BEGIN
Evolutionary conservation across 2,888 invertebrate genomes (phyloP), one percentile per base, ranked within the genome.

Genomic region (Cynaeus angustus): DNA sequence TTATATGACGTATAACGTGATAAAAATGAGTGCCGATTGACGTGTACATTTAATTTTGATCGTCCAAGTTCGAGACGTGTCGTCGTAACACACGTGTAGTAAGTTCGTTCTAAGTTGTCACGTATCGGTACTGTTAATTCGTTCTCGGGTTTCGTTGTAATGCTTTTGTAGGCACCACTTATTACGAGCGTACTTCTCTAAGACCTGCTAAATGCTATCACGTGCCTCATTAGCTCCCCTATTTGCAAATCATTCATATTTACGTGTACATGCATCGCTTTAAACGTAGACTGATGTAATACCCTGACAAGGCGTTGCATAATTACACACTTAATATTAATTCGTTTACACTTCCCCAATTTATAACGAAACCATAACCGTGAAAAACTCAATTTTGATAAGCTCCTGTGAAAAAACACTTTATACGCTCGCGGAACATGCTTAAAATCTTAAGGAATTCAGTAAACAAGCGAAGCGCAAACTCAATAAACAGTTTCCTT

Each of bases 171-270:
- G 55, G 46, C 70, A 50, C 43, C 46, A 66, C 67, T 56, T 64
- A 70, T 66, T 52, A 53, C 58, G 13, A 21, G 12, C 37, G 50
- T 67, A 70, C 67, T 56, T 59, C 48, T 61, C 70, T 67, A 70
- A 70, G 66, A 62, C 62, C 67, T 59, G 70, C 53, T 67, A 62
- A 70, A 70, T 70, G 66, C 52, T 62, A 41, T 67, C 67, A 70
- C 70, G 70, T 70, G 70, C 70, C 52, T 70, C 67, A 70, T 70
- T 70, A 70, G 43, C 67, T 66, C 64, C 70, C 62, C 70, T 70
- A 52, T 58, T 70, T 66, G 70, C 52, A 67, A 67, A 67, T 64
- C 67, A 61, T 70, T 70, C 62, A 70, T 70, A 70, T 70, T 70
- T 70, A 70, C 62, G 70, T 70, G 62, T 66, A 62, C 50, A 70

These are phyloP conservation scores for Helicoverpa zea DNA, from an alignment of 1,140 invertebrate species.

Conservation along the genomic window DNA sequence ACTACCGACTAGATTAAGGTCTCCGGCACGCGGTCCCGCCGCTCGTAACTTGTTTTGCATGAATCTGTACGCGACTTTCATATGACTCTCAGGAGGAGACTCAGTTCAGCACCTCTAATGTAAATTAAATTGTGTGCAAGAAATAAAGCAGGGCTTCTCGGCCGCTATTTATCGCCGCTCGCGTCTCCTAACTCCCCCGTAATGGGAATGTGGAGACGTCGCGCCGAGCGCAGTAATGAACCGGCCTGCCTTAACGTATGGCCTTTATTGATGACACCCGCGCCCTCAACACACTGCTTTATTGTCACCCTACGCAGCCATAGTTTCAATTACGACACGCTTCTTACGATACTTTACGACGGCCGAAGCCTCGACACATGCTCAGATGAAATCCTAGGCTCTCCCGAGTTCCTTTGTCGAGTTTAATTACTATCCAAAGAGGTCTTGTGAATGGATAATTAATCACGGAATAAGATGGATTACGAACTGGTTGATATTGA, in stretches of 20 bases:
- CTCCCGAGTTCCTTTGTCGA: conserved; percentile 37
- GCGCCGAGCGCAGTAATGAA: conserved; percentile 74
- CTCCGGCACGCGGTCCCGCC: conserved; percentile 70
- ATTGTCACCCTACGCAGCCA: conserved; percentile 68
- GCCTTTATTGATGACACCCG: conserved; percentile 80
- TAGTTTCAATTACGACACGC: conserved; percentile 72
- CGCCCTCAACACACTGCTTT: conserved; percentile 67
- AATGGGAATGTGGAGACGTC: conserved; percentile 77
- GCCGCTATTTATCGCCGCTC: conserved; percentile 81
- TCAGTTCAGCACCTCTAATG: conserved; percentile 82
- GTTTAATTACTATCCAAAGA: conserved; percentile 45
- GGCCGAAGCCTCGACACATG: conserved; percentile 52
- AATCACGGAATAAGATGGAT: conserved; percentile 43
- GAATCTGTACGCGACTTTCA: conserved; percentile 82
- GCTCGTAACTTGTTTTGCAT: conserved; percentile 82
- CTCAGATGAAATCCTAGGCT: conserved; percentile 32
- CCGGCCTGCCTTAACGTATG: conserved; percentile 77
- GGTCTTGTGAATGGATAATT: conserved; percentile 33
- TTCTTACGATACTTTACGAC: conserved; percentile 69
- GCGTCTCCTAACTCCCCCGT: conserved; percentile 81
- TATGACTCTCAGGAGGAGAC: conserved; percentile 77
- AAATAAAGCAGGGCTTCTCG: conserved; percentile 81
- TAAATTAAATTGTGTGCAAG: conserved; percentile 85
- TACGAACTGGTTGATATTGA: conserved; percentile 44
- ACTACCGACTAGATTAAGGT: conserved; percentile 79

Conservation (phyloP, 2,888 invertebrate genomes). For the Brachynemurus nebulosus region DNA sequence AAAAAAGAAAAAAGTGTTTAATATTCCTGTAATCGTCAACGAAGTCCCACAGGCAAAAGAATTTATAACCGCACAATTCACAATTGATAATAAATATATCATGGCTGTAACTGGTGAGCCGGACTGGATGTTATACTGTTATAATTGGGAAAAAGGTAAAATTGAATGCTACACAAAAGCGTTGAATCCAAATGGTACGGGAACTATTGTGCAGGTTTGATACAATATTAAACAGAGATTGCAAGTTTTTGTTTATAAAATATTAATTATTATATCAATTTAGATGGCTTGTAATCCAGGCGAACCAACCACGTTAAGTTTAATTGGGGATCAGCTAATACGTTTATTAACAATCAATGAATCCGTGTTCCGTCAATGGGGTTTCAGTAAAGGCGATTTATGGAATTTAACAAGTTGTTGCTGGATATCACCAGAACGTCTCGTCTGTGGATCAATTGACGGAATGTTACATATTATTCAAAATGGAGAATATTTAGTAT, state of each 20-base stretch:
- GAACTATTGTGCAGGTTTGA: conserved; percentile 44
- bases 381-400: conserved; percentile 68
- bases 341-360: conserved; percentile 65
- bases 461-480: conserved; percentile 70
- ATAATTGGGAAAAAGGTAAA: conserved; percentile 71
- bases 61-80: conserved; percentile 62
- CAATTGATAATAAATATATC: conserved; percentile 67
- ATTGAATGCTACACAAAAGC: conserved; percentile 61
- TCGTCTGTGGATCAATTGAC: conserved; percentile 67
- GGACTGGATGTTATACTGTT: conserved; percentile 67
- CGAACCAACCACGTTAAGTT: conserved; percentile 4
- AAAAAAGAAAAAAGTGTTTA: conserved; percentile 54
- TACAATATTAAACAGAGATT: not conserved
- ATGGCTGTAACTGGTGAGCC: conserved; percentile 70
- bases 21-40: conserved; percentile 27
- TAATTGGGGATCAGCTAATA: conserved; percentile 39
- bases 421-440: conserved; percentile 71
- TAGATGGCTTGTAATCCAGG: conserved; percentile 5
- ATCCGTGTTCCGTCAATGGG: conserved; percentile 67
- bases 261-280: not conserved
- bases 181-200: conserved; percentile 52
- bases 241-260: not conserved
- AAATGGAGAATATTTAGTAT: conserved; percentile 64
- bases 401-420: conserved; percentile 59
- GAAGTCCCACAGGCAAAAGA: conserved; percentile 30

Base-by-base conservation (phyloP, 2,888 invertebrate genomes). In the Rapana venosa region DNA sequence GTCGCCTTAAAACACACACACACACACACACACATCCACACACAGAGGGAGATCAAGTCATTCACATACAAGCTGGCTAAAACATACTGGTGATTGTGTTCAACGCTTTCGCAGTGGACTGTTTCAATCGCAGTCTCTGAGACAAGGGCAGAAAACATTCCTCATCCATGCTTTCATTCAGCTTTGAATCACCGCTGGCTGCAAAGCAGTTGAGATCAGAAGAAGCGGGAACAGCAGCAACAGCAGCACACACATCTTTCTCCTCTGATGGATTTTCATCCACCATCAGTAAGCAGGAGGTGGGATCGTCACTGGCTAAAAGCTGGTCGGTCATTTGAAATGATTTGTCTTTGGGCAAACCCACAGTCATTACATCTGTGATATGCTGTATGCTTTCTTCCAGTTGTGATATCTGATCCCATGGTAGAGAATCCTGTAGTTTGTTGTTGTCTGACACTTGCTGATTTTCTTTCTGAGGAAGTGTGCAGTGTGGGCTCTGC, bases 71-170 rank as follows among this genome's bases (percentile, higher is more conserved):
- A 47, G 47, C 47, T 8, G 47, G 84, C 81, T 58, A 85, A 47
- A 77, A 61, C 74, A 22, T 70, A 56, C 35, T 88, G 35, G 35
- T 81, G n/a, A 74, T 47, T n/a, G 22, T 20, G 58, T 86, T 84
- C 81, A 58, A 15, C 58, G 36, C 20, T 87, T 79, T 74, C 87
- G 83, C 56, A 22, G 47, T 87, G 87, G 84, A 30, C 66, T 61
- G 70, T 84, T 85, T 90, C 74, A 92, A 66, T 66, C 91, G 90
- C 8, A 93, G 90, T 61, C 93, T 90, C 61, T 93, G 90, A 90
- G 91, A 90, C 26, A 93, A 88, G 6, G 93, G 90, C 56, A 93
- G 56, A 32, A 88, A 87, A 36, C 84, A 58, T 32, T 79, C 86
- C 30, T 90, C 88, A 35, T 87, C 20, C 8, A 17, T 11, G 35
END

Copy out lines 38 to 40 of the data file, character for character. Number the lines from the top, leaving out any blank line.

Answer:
- TAAATTAAATTGTGTGCAAG: conserved; percentile 85
- TACGAACTGGTTGATATTGA: conserved; percentile 44
- ACTACCGACTAGATTAAGGT: conserved; percentile 79